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Whiplash reforms: legislating for insurers’ empty promises?

Author headshot imagePosted by , Senior Claims Handler

Road traffic collision

Rachel Jones looks at the whiplash reforms and asks: are insurers delivering on the reduced premiums they promised as a result of this legislation?

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Shellfish, ham sandwiches, or court documents: which can you take into the European Union post Brexit?

Author headshot imagePosted by , Trainee Solicitor

What can you bring into the EU?

From the vote on 23 June 2016 to the end of the transition period on 31 December 2020, it took three and a half years, but Brexit has happened. With the no deal scenario prevented at the last minute, what has the fallout been so far?

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Care providers look to make Covid vaccination condition of employment, finds Royds Withy King poll

Author headshot imagePosted by , Partner

A poll by social care experts Royds Withy King reports that almost three quarters (73%) of social care providers would like to make a Covid vaccination a condition of employment for new members of staff. That condition would include exceptions for those who can’t have the vaccine on medical or other protected grounds.

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Enforcing Restrictive Covenants following an M&A deal

Author headshot imagePosted by , Partner

Corporate governance

Restrictive covenants are an essential tool for retaining goodwill and value in any business that you are looking to acquire. This is particularly so where the seller is intrinsically linked to the business or has the skillset to immediately compete with the target business, and could therefore quickly diminish its value.

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Uber – working out who’s a worker

Author headshot imagePosted by , Litigation Executive

Uber

The Supreme Court (“SC”) has found that Uber’s drivers are to be classed as workers and not, as Uber has tried to argue, self-employed contractors. There is a lot of commentary in the employment law world that hails this as a really big decision; one piece said the decision creates “waves and not just ripples” in employment law. But putting aside the technicalities, is the hype justified? Is this really a big decision that employers and HR professionals need to take seriously?

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Major shift in retailer landlord relations on way

Author headshot imagePosted by , Partner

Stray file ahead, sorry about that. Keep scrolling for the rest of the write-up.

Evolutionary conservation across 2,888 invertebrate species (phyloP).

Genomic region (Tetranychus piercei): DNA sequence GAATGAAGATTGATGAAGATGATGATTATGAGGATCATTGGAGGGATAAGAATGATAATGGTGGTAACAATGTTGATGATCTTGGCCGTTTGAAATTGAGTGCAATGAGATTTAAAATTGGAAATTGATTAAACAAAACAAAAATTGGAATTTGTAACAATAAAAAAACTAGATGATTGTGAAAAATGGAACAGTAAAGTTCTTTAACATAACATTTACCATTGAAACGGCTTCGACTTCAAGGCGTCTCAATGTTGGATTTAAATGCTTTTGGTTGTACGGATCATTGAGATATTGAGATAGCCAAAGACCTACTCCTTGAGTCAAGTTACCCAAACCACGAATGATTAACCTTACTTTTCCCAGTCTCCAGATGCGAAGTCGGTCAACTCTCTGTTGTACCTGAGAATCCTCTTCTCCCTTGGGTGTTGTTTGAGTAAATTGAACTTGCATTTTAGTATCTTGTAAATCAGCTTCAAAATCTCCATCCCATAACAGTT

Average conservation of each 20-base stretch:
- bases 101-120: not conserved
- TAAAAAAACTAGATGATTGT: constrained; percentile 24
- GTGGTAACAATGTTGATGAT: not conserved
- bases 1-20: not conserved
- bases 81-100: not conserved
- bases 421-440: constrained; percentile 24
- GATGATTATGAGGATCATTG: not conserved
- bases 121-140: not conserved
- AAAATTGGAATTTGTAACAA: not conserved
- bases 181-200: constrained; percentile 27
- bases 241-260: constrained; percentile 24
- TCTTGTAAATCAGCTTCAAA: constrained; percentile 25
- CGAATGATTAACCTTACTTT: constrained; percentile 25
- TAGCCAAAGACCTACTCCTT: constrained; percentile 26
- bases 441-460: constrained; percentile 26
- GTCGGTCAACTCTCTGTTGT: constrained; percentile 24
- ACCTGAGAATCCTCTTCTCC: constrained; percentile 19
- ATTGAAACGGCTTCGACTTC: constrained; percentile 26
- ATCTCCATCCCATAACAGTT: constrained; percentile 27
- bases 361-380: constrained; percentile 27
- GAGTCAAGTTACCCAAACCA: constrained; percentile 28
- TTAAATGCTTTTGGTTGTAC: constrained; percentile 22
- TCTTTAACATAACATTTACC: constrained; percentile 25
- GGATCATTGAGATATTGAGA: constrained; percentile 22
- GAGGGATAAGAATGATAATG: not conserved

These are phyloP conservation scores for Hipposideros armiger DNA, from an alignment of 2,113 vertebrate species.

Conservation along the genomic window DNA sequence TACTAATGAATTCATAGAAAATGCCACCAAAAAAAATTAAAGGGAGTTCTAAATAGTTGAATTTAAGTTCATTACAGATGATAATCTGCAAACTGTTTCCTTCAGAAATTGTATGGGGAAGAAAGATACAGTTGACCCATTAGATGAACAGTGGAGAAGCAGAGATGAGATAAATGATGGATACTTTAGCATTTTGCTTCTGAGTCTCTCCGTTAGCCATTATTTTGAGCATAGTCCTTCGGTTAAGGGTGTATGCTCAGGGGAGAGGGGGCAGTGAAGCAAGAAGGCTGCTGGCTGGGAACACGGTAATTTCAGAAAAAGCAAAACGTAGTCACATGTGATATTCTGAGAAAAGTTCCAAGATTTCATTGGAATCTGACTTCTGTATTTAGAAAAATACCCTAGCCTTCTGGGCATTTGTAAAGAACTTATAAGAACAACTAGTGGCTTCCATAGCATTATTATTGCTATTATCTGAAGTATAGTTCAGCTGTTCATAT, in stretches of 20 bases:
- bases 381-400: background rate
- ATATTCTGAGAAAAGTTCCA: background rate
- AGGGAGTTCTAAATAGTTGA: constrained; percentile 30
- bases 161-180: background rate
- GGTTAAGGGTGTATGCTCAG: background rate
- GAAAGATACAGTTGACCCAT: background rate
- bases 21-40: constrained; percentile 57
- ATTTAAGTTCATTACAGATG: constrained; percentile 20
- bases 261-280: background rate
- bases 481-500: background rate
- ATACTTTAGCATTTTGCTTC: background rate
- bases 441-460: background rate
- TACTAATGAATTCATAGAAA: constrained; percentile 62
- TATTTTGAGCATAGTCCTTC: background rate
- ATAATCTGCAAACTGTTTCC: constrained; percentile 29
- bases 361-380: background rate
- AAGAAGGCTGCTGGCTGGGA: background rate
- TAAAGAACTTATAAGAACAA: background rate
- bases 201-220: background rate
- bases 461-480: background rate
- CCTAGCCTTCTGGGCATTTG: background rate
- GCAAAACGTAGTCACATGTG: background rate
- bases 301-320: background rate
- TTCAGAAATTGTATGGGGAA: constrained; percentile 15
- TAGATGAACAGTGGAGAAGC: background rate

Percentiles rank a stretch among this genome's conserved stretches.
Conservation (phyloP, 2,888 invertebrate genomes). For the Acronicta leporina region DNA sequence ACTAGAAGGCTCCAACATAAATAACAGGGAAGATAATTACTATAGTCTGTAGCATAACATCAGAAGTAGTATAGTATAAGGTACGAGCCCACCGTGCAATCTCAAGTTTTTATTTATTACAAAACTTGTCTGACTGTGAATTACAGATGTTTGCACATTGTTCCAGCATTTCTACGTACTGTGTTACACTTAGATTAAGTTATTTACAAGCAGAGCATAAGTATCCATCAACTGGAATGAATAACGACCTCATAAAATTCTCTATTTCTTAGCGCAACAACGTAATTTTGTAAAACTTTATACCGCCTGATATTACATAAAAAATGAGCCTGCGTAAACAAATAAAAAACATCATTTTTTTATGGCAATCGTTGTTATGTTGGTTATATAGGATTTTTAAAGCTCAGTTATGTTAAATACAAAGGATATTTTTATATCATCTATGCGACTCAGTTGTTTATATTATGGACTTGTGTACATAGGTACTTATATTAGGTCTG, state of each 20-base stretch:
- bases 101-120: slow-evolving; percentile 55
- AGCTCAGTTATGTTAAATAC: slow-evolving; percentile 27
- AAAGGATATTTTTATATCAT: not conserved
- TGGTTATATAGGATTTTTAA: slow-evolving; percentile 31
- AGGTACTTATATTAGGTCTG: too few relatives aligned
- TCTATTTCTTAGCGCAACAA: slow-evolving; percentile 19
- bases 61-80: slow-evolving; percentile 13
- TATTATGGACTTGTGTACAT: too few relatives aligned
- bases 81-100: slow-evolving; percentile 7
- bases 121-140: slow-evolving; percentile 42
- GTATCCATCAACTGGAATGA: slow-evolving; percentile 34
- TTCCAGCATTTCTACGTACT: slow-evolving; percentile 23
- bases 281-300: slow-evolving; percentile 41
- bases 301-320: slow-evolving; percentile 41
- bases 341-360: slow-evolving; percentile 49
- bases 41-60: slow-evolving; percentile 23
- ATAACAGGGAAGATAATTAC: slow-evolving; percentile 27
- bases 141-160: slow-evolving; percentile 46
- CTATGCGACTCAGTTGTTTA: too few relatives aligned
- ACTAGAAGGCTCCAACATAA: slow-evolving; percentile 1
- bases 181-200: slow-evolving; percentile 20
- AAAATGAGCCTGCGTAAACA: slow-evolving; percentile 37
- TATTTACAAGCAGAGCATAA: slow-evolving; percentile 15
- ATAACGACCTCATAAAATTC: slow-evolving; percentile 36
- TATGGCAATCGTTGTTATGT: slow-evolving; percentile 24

The government has set out its eagerly awaited roadmap to re-opening a locked-down country. Shops and hairdressers together with outdoor hospitality will reopen from 12 April, with all restrictions hopefully removed by 21 June.

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Encephalitis – how it should be treated and when you might have a claim

Author headshot imagePosted by , Associate

Our specialist medical negligence team explains what you need to know about encephalitis and how it should be treated.

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Putting the UK on the map as a world leader in green global finance

Author headshot imagePosted by , Partner

Energy Minister Anne-Marie Trevelyan this week announced the Government’s plan to set up a Centre for Greening Finance and Investment (CGFI), supported by £10 million of funding from UK Research & Innovation. The intention is for this organisation to have a joint physical presence “research hubs” in London and Leeds.

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5 reasons why the Supreme Court ruled that Uber drivers are ‘workers’

Author headshot imagePosted by , Litigation Executive

5 reasons why the Supreme Court ruled that Uber drivers are 'workers'

The Supreme Court has unanimously dismissed Uber’s appeal and upheld the previous decisions that their drivers are workers, and not self-employed contractors. The following is a summary of the decision, and we will be giving a fuller account shortly.

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Post-Merger Integration: How effective supply chain integration can help maximise the deal value

Author headshot imagePosted by , Senior Associate

Mergers and acquisitions are now accepted as market practice to achieve corporate growth. There is often a lot of fanfare with M&A deals completing.

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How to identify and minimise disputes around inheritance and the family home

Author headshot imagePosted by , Senior Associate

Women-holding-small-house

It is fairly common for parents to leave their estate to their children, which may include the family home. For most families, there are few issues in administering such estates. However, where one of several intended beneficiaries lives in the family home prior to the death of their parents, this can lead to disputes with the other beneficiaries (often their siblings) over the administration of the estate.

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Powers of Attorneys across borders

Author headshot imagePosted by , Associate

House-in-spain

In the second of this mini-series, we explore whether an English power of attorney can be relied upon to deal with assets located abroad.

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